Dear Jane, we fucked up, sincerely MTA

The piecemeal MTA OMNY rollout is a lesson how not to do a transition from old system to new system. A case where poor design, poor management choices and unanticipated user interaction, each insignificant in isolation, snowball into a nagging long term problem.

The problem goes like this:

(1) Apple Pay Express Transit is opted in by default and iPhone users don’t always know it’s on. They don’t care about using Apple Pay credit cards on OMNY anyway because fare options are limited and OMNY isn’t installed everywhere and won’t be until at least the end of next year. They use good old MetroCard and put iPhone away in the right pocket or purse carried on the right shoulder.

(2) When the user gets to a OMNY fare gate they swipe MetroCard with its peculiar forward swipe motion on the reader which is located above and behind the OMNY NFC reader, which is positioned low and angled at pocket level. As “MetroCard sucks, it may take several (forward) swipes to enter”, the user leans into the gate while doing this and boom: OMNY reader activates iPhone Express Transit and charges fare without the user knowing it.

Default opt in Express Transit has been with us ever since Apple Pay Suica arrived in 2016. But transit cards are not credit cards and everything was fine. Things got sticky when iOS 12.3 introduced EMV Express Transit that uses bank issued credit/debit/prepaid cards for transit on Apple certified open loop systems. Currently these are Portland HOP, NYC OMNY and London TfL.

HOP and TfL don’t have problems with Express Transit. Both systems use contactless exclusively. HOP has stand alone validators, not gates. TfL gates have the NFC reader located on the top. OMNY on the other hand will have MetroCard swipe cards around for years to come: the OMNY transit card replacement is still in development with no release date. With the slow transition pace and current gate design expect the OMNY Express Transit problem to be around until MetroCard is dead, and OMNY is complete with the new tap only card.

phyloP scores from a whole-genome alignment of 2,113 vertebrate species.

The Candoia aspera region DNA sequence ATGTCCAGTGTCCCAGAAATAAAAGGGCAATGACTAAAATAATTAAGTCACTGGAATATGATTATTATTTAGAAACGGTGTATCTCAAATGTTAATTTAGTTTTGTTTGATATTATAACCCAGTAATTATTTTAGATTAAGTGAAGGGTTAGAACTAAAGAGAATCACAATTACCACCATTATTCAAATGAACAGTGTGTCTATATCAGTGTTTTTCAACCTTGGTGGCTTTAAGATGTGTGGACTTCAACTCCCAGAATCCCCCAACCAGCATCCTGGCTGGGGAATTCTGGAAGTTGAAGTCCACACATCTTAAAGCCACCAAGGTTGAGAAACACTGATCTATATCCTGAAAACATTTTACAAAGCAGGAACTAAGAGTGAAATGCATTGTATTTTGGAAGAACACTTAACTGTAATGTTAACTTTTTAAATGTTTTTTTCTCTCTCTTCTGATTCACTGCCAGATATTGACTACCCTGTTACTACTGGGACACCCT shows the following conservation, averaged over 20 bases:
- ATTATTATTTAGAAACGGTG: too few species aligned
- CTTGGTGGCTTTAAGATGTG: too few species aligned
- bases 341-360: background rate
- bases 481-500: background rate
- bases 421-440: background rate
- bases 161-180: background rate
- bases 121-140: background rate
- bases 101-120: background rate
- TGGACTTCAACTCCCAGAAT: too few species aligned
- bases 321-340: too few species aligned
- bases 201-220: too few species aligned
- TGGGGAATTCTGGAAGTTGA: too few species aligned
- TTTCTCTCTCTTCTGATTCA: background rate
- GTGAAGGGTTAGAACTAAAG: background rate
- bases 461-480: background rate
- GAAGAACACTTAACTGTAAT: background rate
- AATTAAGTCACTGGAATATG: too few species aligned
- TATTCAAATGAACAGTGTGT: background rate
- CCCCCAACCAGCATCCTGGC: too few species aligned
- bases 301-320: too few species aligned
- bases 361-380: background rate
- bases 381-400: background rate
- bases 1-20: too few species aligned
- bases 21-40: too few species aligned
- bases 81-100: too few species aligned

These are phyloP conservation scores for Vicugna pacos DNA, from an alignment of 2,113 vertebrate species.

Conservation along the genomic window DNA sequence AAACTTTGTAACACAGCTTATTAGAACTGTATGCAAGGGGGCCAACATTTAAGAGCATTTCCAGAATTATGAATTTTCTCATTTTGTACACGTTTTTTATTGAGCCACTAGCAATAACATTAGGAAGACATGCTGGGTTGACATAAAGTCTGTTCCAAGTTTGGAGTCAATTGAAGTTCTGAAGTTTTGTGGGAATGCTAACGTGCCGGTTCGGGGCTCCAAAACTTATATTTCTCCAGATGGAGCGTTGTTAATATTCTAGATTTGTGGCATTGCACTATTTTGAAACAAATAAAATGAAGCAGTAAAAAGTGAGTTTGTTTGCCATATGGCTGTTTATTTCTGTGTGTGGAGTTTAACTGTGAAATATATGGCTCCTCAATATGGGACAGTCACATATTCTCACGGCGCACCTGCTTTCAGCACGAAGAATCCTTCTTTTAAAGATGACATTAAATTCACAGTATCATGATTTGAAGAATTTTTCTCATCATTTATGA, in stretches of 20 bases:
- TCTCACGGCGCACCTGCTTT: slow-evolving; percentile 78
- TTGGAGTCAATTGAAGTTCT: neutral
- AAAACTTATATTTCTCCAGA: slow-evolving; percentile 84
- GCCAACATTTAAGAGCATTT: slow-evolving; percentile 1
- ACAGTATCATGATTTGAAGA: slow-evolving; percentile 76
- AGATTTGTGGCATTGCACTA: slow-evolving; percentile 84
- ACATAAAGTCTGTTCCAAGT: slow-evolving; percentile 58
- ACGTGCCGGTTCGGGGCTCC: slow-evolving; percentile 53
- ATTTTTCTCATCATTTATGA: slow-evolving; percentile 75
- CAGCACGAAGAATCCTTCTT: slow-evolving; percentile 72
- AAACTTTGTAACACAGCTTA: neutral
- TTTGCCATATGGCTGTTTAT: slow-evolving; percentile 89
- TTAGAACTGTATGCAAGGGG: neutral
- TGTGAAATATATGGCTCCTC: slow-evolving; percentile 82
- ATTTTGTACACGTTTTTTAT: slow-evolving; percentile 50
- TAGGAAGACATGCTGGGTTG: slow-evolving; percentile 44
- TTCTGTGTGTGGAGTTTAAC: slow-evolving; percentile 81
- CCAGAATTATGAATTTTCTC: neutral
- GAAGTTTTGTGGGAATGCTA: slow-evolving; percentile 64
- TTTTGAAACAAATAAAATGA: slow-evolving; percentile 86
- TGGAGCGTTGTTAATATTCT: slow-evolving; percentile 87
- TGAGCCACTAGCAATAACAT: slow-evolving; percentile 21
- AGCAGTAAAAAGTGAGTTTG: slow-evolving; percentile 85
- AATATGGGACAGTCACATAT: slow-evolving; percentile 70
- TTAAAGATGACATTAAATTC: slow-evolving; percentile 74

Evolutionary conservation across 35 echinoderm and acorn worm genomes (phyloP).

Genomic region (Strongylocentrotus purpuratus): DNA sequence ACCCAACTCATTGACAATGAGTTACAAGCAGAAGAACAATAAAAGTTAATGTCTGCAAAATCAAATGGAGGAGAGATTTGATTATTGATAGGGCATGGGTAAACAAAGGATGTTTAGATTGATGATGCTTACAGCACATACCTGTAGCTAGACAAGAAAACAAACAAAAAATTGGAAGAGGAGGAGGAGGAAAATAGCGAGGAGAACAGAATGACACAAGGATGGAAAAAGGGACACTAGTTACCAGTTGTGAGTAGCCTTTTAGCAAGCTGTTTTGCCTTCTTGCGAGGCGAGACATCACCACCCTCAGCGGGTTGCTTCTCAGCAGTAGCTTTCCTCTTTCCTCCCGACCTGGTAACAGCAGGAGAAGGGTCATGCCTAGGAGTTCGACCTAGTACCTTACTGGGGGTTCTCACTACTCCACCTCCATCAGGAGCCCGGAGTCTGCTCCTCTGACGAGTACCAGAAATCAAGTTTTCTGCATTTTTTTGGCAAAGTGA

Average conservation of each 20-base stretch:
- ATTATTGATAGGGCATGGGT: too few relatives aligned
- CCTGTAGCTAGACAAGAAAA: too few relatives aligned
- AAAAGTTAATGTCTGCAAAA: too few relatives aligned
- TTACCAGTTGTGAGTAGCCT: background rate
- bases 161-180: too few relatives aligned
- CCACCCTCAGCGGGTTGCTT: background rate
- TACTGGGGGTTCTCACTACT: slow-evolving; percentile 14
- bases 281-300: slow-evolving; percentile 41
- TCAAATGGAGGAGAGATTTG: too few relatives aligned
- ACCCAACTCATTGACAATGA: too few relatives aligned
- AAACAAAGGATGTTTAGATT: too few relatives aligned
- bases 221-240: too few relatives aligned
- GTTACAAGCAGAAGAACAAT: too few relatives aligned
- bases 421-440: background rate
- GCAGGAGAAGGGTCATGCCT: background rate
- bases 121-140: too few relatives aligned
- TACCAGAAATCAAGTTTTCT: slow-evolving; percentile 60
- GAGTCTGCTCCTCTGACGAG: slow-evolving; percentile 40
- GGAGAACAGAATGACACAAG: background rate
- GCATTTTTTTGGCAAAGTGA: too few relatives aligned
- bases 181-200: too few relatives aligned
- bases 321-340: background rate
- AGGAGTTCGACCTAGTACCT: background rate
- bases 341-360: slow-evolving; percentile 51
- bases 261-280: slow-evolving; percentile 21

In retrospect MTA should have done it this way: (1) rollout out the OMNY card MetroCard replacement first and add open loop support as the very last thing, (2) design better OMNY gates in two kinds, dual mode NFC + swipe, and single mode NFC only. This way MTA stations could do what JR East stations do: start with single mode tap only express gates on the edges and dual mode gates in the middle. As the transition progresses the dual mode gates get fewer and pushed to the sides with single mode gates taking over.

Apple could help by keeping automatic Express Transit opt in only for native transit cards (Suica, SmarTrip etc.). EMV Express Transit should always be a manual opt in. I understand Apple’s perspective: they want to present Apple Pay Express Transit as a seamless one flavor service, not good/better/best Express Transit flavors. The reality however is that the current technology powering EMV open loop fare systems isn’t up to native transit card standards. Apple can’t fix that.

Unfortunately MTA has taken the dumb path of blaming Apple instead of fixing their own problems. New York deserves a world class modern transit system, OMNY is an important step in building one. MTA management performance so far doesn’t inspire much confidence. Let’s hope they focus on the rollout and deliver it without more delays or problems.


When your iPhone X NFC stops working

A while ago Apple Pay just stopped working on my iPhone X. My phone simply hasn’t been detected by any NFC readers I’ve tried. At this point I finally have some spare income and would like to invest in fixing it. I don’t particularly care how involved it is, but I just can’t find any information on where the actual NFC antenna is and if it has the same lock that the face ID sensors do. I’m sorry if I’m just missing some fairly obvious information here. I would just like to be able to use Apple Pay again.

Reddit post